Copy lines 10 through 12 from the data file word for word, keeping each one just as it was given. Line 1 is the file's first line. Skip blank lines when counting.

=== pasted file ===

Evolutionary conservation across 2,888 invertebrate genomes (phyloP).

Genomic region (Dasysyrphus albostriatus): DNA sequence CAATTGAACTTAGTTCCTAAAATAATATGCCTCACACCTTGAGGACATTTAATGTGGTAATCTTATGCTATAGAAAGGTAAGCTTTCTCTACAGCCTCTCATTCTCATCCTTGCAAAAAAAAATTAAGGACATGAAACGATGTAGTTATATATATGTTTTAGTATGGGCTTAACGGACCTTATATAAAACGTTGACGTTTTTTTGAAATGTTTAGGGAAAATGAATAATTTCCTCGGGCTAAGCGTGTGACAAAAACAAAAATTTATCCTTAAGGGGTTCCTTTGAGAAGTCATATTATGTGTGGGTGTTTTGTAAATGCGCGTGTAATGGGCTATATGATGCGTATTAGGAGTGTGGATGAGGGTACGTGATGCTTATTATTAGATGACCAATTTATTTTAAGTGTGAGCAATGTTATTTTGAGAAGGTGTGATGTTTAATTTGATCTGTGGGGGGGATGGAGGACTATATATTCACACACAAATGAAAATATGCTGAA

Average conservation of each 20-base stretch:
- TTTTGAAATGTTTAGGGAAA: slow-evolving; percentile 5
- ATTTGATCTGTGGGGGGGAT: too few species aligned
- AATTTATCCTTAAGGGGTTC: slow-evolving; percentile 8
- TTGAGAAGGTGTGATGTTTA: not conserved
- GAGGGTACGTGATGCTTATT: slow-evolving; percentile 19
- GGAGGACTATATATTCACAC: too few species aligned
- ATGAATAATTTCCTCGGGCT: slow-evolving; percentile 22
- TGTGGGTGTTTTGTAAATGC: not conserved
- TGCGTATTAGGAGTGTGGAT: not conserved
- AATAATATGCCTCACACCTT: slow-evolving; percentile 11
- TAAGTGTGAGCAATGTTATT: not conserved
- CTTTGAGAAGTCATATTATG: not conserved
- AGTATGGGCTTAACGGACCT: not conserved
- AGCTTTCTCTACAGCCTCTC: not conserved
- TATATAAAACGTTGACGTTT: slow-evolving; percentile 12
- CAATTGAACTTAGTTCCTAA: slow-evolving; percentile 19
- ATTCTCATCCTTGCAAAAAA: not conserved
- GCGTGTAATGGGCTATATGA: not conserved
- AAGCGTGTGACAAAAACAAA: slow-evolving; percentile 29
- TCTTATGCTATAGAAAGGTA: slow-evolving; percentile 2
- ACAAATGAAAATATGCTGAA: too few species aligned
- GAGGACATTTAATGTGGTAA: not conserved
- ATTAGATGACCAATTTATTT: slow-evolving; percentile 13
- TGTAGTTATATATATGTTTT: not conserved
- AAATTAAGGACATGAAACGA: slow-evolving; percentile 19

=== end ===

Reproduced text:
- ATGAATAATTTCCTCGGGCT: slow-evolving; percentile 22
- TGTGGGTGTTTTGTAAATGC: not conserved
- TGCGTATTAGGAGTGTGGAT: not conserved